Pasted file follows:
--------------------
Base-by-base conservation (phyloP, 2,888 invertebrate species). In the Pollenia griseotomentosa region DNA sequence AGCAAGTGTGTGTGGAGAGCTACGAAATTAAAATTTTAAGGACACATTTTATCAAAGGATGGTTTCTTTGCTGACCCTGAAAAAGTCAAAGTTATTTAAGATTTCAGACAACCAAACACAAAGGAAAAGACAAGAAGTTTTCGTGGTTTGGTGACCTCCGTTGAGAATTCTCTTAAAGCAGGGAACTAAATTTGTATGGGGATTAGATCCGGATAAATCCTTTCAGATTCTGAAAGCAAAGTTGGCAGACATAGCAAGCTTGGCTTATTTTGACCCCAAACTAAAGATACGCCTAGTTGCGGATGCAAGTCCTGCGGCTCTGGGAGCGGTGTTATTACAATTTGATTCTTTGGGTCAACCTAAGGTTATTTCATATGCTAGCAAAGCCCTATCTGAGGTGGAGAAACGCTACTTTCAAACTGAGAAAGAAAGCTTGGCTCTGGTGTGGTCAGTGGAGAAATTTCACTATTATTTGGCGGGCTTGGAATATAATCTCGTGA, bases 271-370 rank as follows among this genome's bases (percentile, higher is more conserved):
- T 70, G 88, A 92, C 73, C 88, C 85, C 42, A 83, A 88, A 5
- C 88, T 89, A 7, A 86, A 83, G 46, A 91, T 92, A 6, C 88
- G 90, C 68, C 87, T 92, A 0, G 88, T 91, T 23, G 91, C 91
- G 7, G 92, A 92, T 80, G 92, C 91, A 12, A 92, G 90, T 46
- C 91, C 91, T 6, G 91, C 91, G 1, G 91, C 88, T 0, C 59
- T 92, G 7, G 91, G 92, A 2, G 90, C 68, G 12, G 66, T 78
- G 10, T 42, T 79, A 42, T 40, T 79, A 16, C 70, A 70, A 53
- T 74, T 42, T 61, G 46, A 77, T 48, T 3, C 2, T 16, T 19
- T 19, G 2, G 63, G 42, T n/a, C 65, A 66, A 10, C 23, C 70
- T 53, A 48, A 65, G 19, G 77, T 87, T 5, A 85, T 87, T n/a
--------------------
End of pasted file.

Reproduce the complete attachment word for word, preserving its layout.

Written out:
Base-by-base conservation (phyloP, 2,888 invertebrate species). In the Pollenia griseotomentosa region DNA sequence AGCAAGTGTGTGTGGAGAGCTACGAAATTAAAATTTTAAGGACACATTTTATCAAAGGATGGTTTCTTTGCTGACCCTGAAAAAGTCAAAGTTATTTAAGATTTCAGACAACCAAACACAAAGGAAAAGACAAGAAGTTTTCGTGGTTTGGTGACCTCCGTTGAGAATTCTCTTAAAGCAGGGAACTAAATTTGTATGGGGATTAGATCCGGATAAATCCTTTCAGATTCTGAAAGCAAAGTTGGCAGACATAGCAAGCTTGGCTTATTTTGACCCCAAACTAAAGATACGCCTAGTTGCGGATGCAAGTCCTGCGGCTCTGGGAGCGGTGTTATTACAATTTGATTCTTTGGGTCAACCTAAGGTTATTTCATATGCTAGCAAAGCCCTATCTGAGGTGGAGAAACGCTACTTTCAAACTGAGAAAGAAAGCTTGGCTCTGGTGTGGTCAGTGGAGAAATTTCACTATTATTTGGCGGGCTTGGAATATAATCTCGTGA, bases 271-370 rank as follows among this genome's bases (percentile, higher is more conserved):
- T 70, G 88, A 92, C 73, C 88, C 85, C 42, A 83, A 88, A 5
- C 88, T 89, A 7, A 86, A 83, G 46, A 91, T 92, A 6, C 88
- G 90, C 68, C 87, T 92, A 0, G 88, T 91, T 23, G 91, C 91
- G 7, G 92, A 92, T 80, G 92, C 91, A 12, A 92, G 90, T 46
- C 91, C 91, T 6, G 91, C 91, G 1, G 91, C 88, T 0, C 59
- T 92, G 7, G 91, G 92, A 2, G 90, C 68, G 12, G 66, T 78
- G 10, T 42, T 79, A 42, T 40, T 79, A 16, C 70, A 70, A 53
- T 74, T 42, T 61, G 46, A 77, T 48, T 3, C 2, T 16, T 19
- T 19, G 2, G 63, G 42, T n/a, C 65, A 66, A 10, C 23, C 70
- T 53, A 48, A 65, G 19, G 77, T 87, T 5, A 85, T 87, T n/a